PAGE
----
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September 21, 2014 | by  | in Arts Film |
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The Movie That Zach Built

Zach Braff managed to raise $2.4 million for his latest film Wish I Was Here through crowdfunding in the space of 48 hours. The internet is up in arms. How dare the infamous and filthy-rich Scrubs actor ($US350,000-per-episode-for-nine-seasons filthy-rich, to be exact) request money from innocent fans for a film they desperately want to see. The opportunistic publicity stunt is just unbelievable. After having to talk about it about “400 times” already, the man himself is also a little infuriated (plus would probably like said critics to imagine themselves in his shoes and assess whether self-restraint with that kind of money is even possible). It’s gotten to the point where he’s telling interviewers to google other interviews.

Googling ‘crowdfunding’ immerses you in an overwhelming number of ‘How to’ guides. Learn from the example of Minecraft: The Story of Mojang by 2 Player Productions, for example. With the help of 10,000 backers, the creative licence is unlimited. Through crowdfunding, Zach Braff claims to strive for maintaining control over the casting and final cuts for independent films in defiance of the profit-desperate ‘money-people’ who think sexy pool scenes are more popular than Comic-Con. He didn’t want to just make a sequel to Garden State or a rom com. Fair enough? Following the inspiring story of the crowdsourced Veronica Mars movie, Braff has spent over a decade trying to get the film to take full flight. It was through an enthusiastic engagement with his fans that the project, with a highly impressive soundtrack ft. The Shins, gained momentum. In return, Braff pledged to reward the dedicated fans, depending on the size of the donation. For $10, you could get a copy of the script, or for $10,000, the chance of sitting next to him at the premiere, possibly including his hand on your knee. It doesn’t seem like a filthy rich Hollywood star thieving money off poor innocent fans?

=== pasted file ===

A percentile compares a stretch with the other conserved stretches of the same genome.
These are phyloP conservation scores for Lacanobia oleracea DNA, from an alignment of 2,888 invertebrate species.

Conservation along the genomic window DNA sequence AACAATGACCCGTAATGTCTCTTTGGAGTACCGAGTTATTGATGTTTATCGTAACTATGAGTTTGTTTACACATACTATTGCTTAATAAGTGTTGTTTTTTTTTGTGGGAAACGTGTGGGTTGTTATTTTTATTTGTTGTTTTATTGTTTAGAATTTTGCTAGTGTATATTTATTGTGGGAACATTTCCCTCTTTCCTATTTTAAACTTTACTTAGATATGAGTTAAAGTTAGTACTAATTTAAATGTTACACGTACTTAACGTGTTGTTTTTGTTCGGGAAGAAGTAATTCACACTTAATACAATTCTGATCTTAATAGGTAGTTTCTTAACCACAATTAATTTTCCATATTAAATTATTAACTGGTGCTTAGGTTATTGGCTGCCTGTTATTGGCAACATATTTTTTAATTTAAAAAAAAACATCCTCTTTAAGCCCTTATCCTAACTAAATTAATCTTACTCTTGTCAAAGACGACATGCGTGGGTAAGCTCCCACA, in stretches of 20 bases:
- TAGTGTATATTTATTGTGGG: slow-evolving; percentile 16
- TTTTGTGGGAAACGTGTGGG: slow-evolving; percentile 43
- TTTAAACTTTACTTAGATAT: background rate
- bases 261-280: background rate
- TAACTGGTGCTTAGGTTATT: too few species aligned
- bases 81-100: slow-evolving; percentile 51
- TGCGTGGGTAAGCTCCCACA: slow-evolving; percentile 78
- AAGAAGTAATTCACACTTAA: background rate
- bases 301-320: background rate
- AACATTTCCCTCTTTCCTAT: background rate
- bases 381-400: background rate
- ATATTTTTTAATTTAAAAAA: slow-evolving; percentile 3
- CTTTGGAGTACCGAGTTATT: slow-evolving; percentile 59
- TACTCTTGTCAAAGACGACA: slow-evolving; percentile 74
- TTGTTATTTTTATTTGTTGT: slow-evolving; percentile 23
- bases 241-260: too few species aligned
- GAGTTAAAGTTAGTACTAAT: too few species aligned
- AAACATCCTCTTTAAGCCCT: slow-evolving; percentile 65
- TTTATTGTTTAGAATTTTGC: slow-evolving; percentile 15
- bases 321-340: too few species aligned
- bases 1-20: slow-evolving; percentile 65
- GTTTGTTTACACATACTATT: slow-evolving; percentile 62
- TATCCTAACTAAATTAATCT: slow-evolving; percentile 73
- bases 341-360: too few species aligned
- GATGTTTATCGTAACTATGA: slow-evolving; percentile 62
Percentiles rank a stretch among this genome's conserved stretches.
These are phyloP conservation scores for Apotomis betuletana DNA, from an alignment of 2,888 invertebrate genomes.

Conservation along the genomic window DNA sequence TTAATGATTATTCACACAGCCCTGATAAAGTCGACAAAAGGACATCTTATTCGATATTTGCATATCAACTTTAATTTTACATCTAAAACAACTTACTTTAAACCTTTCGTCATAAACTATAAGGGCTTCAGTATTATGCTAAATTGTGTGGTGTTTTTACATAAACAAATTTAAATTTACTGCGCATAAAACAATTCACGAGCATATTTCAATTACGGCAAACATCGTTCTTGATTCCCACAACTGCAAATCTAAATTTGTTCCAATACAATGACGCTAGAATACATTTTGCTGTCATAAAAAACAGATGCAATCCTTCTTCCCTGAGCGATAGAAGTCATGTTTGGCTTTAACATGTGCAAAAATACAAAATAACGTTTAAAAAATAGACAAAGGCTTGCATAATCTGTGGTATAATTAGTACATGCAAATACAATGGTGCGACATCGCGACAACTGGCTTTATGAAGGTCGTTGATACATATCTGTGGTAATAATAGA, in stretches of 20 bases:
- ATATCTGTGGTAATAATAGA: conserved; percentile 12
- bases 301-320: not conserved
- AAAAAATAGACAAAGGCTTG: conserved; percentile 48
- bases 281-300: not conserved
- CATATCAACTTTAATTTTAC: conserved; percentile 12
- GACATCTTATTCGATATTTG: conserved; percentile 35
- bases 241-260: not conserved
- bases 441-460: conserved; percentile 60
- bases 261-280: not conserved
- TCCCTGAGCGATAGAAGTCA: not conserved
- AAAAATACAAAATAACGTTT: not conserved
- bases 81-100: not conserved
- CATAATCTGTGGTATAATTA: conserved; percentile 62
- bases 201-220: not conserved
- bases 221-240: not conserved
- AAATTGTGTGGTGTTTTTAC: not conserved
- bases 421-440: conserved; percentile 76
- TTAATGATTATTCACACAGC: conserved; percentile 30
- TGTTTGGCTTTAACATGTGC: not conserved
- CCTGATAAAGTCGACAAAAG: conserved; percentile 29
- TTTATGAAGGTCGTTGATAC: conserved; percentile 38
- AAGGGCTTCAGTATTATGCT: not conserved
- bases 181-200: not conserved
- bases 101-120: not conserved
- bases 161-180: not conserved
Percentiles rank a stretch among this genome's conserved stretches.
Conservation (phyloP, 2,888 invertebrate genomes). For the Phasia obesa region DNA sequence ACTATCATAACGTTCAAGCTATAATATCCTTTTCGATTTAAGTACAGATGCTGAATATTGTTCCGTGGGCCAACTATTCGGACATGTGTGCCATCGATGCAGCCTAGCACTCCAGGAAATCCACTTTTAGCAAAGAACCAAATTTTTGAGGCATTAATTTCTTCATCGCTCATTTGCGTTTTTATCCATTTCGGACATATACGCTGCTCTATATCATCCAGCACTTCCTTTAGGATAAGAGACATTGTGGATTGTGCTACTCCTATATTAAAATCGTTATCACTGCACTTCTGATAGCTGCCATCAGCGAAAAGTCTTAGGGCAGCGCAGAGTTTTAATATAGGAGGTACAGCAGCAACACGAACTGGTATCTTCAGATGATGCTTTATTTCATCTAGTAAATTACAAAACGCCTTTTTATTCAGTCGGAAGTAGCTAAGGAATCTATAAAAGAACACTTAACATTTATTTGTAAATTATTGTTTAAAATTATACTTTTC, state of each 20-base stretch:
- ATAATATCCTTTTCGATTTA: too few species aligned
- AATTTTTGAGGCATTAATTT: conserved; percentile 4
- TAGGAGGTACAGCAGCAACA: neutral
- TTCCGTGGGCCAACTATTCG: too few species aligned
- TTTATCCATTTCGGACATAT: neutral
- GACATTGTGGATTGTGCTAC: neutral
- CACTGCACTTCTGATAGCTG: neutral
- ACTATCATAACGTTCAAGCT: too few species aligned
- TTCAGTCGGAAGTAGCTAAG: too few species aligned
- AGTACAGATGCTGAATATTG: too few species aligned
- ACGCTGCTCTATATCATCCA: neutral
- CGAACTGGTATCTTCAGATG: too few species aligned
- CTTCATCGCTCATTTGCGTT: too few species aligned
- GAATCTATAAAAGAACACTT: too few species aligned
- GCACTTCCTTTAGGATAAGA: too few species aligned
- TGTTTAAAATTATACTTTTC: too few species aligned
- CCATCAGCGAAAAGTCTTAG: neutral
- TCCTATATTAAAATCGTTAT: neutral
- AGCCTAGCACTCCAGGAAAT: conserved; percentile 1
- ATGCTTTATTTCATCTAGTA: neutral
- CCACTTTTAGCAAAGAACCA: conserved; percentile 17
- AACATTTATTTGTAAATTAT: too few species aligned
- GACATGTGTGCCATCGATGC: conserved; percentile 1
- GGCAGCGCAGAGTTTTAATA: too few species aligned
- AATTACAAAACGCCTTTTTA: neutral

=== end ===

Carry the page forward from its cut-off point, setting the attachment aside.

A little less self-righteous cynicism could be healthy for everyone. So what if some hardcore Garden State enthusiasts put their own hard-earned money into a follow-up of one of their favourite films ever, by the star of their favourite-ever TV show? Maybe the fans who contributed a couple of dollars simply wanted to feel like they personally helped the creative process, fuelling their profound love for Zach and his comic genius. Just maybe, it is also an inspiration to other independent filmmakers in need of a kick-start. Or maybe that’s all just far too boringly idealistic.

In other film news:

A woman has married a cardboard cut-out of Robert Pattinson. The deep love she formed for the book character Edward Cullen in the Twilight novels was transposed onto the actor the moment she saw him embodied as the lusty “quiet and mysterious, superhuman and invincible” vampire. The lack of loving reciprocation simply forced said woman to think a little more creatively, getting married to a cut-out in Las Vegas. The honeymoon was in Los Angeles, which was apparently perfect apart from the fact that she had to carry him up to the Hollywood sign; but as she so poignantly muses, “everyone makes sacrifices for the man they love, right?” The obsession with Pattinson aside, I just want an answer to the question of how someone can legally marry a really thick piece of paper.

Be warned: it has been confirmed there will in fact be a 23 Jump Street. Coming soon.

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